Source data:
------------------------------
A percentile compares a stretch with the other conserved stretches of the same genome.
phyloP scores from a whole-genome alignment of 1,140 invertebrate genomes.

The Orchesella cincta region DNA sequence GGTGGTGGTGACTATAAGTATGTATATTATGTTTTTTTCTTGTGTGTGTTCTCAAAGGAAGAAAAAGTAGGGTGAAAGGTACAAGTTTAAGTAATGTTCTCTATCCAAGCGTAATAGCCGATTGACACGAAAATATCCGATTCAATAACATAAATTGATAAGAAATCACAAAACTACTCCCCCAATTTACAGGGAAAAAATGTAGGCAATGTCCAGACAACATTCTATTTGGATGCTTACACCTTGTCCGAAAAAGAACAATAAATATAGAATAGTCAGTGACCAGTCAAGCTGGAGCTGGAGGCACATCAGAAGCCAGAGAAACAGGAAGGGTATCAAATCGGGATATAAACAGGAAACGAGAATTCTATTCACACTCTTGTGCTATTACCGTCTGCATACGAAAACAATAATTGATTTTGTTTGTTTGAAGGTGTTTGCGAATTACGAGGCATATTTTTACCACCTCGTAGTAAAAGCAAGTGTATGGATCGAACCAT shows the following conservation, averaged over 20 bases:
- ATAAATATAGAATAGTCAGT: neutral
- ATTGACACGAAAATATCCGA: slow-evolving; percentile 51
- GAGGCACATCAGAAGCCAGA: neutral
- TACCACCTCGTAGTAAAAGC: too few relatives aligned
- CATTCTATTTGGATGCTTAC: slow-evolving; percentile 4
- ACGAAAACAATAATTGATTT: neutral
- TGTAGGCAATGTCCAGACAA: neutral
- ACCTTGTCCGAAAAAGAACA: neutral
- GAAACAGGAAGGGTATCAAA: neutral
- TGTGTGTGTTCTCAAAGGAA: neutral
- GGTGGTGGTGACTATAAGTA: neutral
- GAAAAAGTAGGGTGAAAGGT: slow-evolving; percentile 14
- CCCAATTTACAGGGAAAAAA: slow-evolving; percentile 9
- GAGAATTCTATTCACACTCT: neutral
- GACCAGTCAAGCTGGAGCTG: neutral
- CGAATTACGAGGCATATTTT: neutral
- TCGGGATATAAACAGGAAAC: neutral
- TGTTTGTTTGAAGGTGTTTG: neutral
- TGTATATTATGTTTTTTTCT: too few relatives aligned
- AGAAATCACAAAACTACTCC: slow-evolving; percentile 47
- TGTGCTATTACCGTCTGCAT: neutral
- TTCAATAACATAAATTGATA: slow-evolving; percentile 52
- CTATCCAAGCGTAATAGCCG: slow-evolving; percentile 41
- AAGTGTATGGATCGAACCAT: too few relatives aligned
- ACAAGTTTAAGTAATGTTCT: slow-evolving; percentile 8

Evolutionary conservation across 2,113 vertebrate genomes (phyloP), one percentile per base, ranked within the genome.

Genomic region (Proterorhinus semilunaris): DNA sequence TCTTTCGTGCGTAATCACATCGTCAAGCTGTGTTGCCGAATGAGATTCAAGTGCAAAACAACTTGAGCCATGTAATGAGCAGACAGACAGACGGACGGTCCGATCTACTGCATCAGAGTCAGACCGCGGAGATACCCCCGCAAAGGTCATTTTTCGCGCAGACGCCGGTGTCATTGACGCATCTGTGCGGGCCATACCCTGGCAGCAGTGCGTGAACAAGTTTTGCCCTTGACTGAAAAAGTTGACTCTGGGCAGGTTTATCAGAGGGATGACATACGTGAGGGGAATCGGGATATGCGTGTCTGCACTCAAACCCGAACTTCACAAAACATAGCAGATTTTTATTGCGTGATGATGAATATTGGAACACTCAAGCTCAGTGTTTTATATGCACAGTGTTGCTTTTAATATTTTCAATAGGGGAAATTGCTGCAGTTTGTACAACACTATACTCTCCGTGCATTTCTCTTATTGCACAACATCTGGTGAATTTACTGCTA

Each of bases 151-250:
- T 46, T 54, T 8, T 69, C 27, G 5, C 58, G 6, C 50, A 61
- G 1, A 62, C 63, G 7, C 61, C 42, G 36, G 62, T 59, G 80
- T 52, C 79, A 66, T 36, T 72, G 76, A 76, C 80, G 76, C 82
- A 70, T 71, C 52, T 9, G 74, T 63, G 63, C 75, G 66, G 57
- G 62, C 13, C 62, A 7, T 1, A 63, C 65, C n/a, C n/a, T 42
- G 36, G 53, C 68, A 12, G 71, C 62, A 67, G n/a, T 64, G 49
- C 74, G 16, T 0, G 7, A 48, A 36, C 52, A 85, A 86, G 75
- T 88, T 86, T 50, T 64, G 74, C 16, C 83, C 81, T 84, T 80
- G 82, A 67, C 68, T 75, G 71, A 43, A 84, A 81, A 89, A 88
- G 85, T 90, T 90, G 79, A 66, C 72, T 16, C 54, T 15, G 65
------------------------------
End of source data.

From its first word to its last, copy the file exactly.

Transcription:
A percentile compares a stretch with the other conserved stretches of the same genome.
phyloP scores from a whole-genome alignment of 1,140 invertebrate genomes.

The Orchesella cincta region DNA sequence GGTGGTGGTGACTATAAGTATGTATATTATGTTTTTTTCTTGTGTGTGTTCTCAAAGGAAGAAAAAGTAGGGTGAAAGGTACAAGTTTAAGTAATGTTCTCTATCCAAGCGTAATAGCCGATTGACACGAAAATATCCGATTCAATAACATAAATTGATAAGAAATCACAAAACTACTCCCCCAATTTACAGGGAAAAAATGTAGGCAATGTCCAGACAACATTCTATTTGGATGCTTACACCTTGTCCGAAAAAGAACAATAAATATAGAATAGTCAGTGACCAGTCAAGCTGGAGCTGGAGGCACATCAGAAGCCAGAGAAACAGGAAGGGTATCAAATCGGGATATAAACAGGAAACGAGAATTCTATTCACACTCTTGTGCTATTACCGTCTGCATACGAAAACAATAATTGATTTTGTTTGTTTGAAGGTGTTTGCGAATTACGAGGCATATTTTTACCACCTCGTAGTAAAAGCAAGTGTATGGATCGAACCAT shows the following conservation, averaged over 20 bases:
- ATAAATATAGAATAGTCAGT: neutral
- ATTGACACGAAAATATCCGA: slow-evolving; percentile 51
- GAGGCACATCAGAAGCCAGA: neutral
- TACCACCTCGTAGTAAAAGC: too few relatives aligned
- CATTCTATTTGGATGCTTAC: slow-evolving; percentile 4
- ACGAAAACAATAATTGATTT: neutral
- TGTAGGCAATGTCCAGACAA: neutral
- ACCTTGTCCGAAAAAGAACA: neutral
- GAAACAGGAAGGGTATCAAA: neutral
- TGTGTGTGTTCTCAAAGGAA: neutral
- GGTGGTGGTGACTATAAGTA: neutral
- GAAAAAGTAGGGTGAAAGGT: slow-evolving; percentile 14
- CCCAATTTACAGGGAAAAAA: slow-evolving; percentile 9
- GAGAATTCTATTCACACTCT: neutral
- GACCAGTCAAGCTGGAGCTG: neutral
- CGAATTACGAGGCATATTTT: neutral
- TCGGGATATAAACAGGAAAC: neutral
- TGTTTGTTTGAAGGTGTTTG: neutral
- TGTATATTATGTTTTTTTCT: too few relatives aligned
- AGAAATCACAAAACTACTCC: slow-evolving; percentile 47
- TGTGCTATTACCGTCTGCAT: neutral
- TTCAATAACATAAATTGATA: slow-evolving; percentile 52
- CTATCCAAGCGTAATAGCCG: slow-evolving; percentile 41
- AAGTGTATGGATCGAACCAT: too few relatives aligned
- ACAAGTTTAAGTAATGTTCT: slow-evolving; percentile 8

Evolutionary conservation across 2,113 vertebrate genomes (phyloP), one percentile per base, ranked within the genome.

Genomic region (Proterorhinus semilunaris): DNA sequence TCTTTCGTGCGTAATCACATCGTCAAGCTGTGTTGCCGAATGAGATTCAAGTGCAAAACAACTTGAGCCATGTAATGAGCAGACAGACAGACGGACGGTCCGATCTACTGCATCAGAGTCAGACCGCGGAGATACCCCCGCAAAGGTCATTTTTCGCGCAGACGCCGGTGTCATTGACGCATCTGTGCGGGCCATACCCTGGCAGCAGTGCGTGAACAAGTTTTGCCCTTGACTGAAAAAGTTGACTCTGGGCAGGTTTATCAGAGGGATGACATACGTGAGGGGAATCGGGATATGCGTGTCTGCACTCAAACCCGAACTTCACAAAACATAGCAGATTTTTATTGCGTGATGATGAATATTGGAACACTCAAGCTCAGTGTTTTATATGCACAGTGTTGCTTTTAATATTTTCAATAGGGGAAATTGCTGCAGTTTGTACAACACTATACTCTCCGTGCATTTCTCTTATTGCACAACATCTGGTGAATTTACTGCTA

Each of bases 151-250:
- T 46, T 54, T 8, T 69, C 27, G 5, C 58, G 6, C 50, A 61
- G 1, A 62, C 63, G 7, C 61, C 42, G 36, G 62, T 59, G 80
- T 52, C 79, A 66, T 36, T 72, G 76, A 76, C 80, G 76, C 82
- A 70, T 71, C 52, T 9, G 74, T 63, G 63, C 75, G 66, G 57
- G 62, C 13, C 62, A 7, T 1, A 63, C 65, C n/a, C n/a, T 42
- G 36, G 53, C 68, A 12, G 71, C 62, A 67, G n/a, T 64, G 49
- C 74, G 16, T 0, G 7, A 48, A 36, C 52, A 85, A 86, G 75
- T 88, T 86, T 50, T 64, G 74, C 16, C 83, C 81, T 84, T 80
- G 82, A 67, C 68, T 75, G 71, A 43, A 84, A 81, A 89, A 88
- G 85, T 90, T 90, G 79, A 66, C 72, T 16, C 54, T 15, G 65